year's winter session was wasted due to the government's obduracy over not agreeing to a Joint Parliamentary Committee (JPC) to probe the 2G spectrum scam. The irony is that the government eventually agreed to constitute a JPC.
Apart from such loss of parliamentary time due to disruptions, of late the sessions have begun to get truncated due to elections to some assembly or the other. Last year's budget session had to be truncated due to similar reasons. Parliament's primary responsibility of supervising the financial allocations under the budget had to be guillotined. Thus, the government escaped from parliamentary scrutiny. In a country of our vastness and diversity, elections to various state assemblies are bound to occur frequently as scheduled. Parliament, however, should not suffer as a consequence, in the discharge of its duties.
The centrality of our Constitution lies in the sovereignty of the people. This is exercised by those elected to the legislature. The executive is accountable to the legislature, which, in turn, is accountable to people. Thus, the efficiency of this mechanism that translates this sovereignty of 'We, the people' depends on the duration and proper conduct of parliamentary proceedings. The government of the day may find it convenient to escape Parliament's scrutiny and thus being unaccountable to it. This, however, has the potential to undermine the very constitutional scheme of things in our country.
The recent record of parliamentary sittings tell a sad story. The 14th Lok Sabha was marked by the least number of sittings in our Parliament's history. During the course of its five years, it sat on 332 occasions - an average of 66 days a year. Worse, 24% of this time was wasted in disruptions and adjournments. The British Parliament, on the contrary, sits for at least 160 days a year.
Apart from making the government accountable, Parliament is also mandated with the sole authority to legislate and to draw the government's attention to matters of public importance. Without adequate number of sittings, Parliament cannot discharge these responsibilities.
The current election campaign to the presidency in the US has once again generated a debate whether India should move towards a presidential form of government, a change that the BJP has advocated since 1991. The continued parliamentary impasse in our country feeds such a debate.
A presidential form concentrates all powers in one leader. The president inducts key personnel to run the State apparatus who are not directly accountable to Parliament. By advocating this system, the BJP, being the political arm of the RSS, facilitates the objective of converting the secular democratic character of the Indian republic into its version of a rabidly intolerant fascistic 'Hindu Rashtra'. The constraints of a coalition under the parliamentary system circumscribe the BJP's efforts to impose its hardcore communal agenda.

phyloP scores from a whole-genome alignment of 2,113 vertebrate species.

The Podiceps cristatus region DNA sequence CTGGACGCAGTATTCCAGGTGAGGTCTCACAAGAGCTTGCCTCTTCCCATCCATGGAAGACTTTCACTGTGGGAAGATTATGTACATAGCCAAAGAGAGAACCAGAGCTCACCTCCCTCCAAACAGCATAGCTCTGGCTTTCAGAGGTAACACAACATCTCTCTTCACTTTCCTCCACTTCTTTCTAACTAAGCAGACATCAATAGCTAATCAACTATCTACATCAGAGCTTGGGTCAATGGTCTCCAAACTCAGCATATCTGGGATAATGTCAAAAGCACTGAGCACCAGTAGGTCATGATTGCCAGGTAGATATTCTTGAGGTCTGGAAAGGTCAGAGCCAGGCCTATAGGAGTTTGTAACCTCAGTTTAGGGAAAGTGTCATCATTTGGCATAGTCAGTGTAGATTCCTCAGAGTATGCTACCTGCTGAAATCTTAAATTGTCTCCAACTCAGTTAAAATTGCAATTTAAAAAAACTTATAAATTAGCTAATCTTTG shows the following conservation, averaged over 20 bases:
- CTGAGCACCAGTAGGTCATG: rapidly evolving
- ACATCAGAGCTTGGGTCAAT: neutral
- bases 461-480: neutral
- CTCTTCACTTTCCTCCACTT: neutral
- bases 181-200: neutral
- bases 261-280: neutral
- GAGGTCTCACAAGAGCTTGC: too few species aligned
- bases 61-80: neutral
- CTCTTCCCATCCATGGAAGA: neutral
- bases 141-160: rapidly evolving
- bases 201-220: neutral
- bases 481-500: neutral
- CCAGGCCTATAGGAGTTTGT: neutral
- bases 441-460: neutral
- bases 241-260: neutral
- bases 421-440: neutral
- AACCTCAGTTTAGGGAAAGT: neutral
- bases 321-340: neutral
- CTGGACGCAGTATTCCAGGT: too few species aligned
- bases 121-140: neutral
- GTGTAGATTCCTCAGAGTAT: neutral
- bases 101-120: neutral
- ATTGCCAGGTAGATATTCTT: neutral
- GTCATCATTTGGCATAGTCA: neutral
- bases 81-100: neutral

After much debate, the parliamentary system was preferred by the Constituent Assembly because it best serves the secular foundations and the federal character of India's political system and, at the same time, is both accommodative of and responsive to our rich diversity and social plurality.
Late President KR Narayanan, speaking on the Golden Jubilee of our republic in Parliament's Central Hall, said: "The form of government, the parliamentary democratic form, was chosen by the founding fathers after deep thought and debate. In the Constituent Assembly, Dr Ambedkar explained that the drafting committee in choosing the parliamentary system for India, preferred more responsibility to more stability, a system under which the government will be on the anvil every day. Thus the parliamentary system was a deliberate and well-thought-out choice of the Constituent Assembly. It was not chosen in imitation of the British system or because of the familiarity with it that India had acquired during the colonial period."
We, thus, "preferred more responsibility to stability which could slip into authoritarian exercise of power." The dangers of authoritarian instances, like the Emergency of 1975, will only multiply if we abandon this system. In any case, what is true in a monolingual country like the US cannot be relevant in India given its vast social plurality and multilingual character.
The only way to negate the dangers posed by the erosion of parliamentary scrutiny is to ensure, through a constitutional amendment, that Parliament meets mandatorily for at least 100 days in a calendar year. Further, the timetable of the schedule for these 100 days must be pre-announced. This will help other constitutional bodies like the Election Commission to choose dates for election that do not conflict with parliamentary sittings. Currently, upon the advice of the Cabinet, the President of India summons Parliament. Though there is some sort of a tradition regarding the timing of the sessions, there is never a certainty. A declared timetable will provide that certainty.
This will have an additional advantage. Very often the prime minister is away on foreign tours when Parliament is in session. These mutually agreed dates for State visits with other countries won't come in conflict if there is a declared timetable. The PM must attend Parliament to face scrutiny and, thus, ensure that the government is accountable to Parliament which, in turn, will be accountable to the people.
In our Parliament's 60th anniversary, these important changes must be undertaken to further strengthen our parliamentary democracy.
Sitaram Yechury is CPI(M) Politburo member and Rajya Sabha MP
The views expressed by the author are personal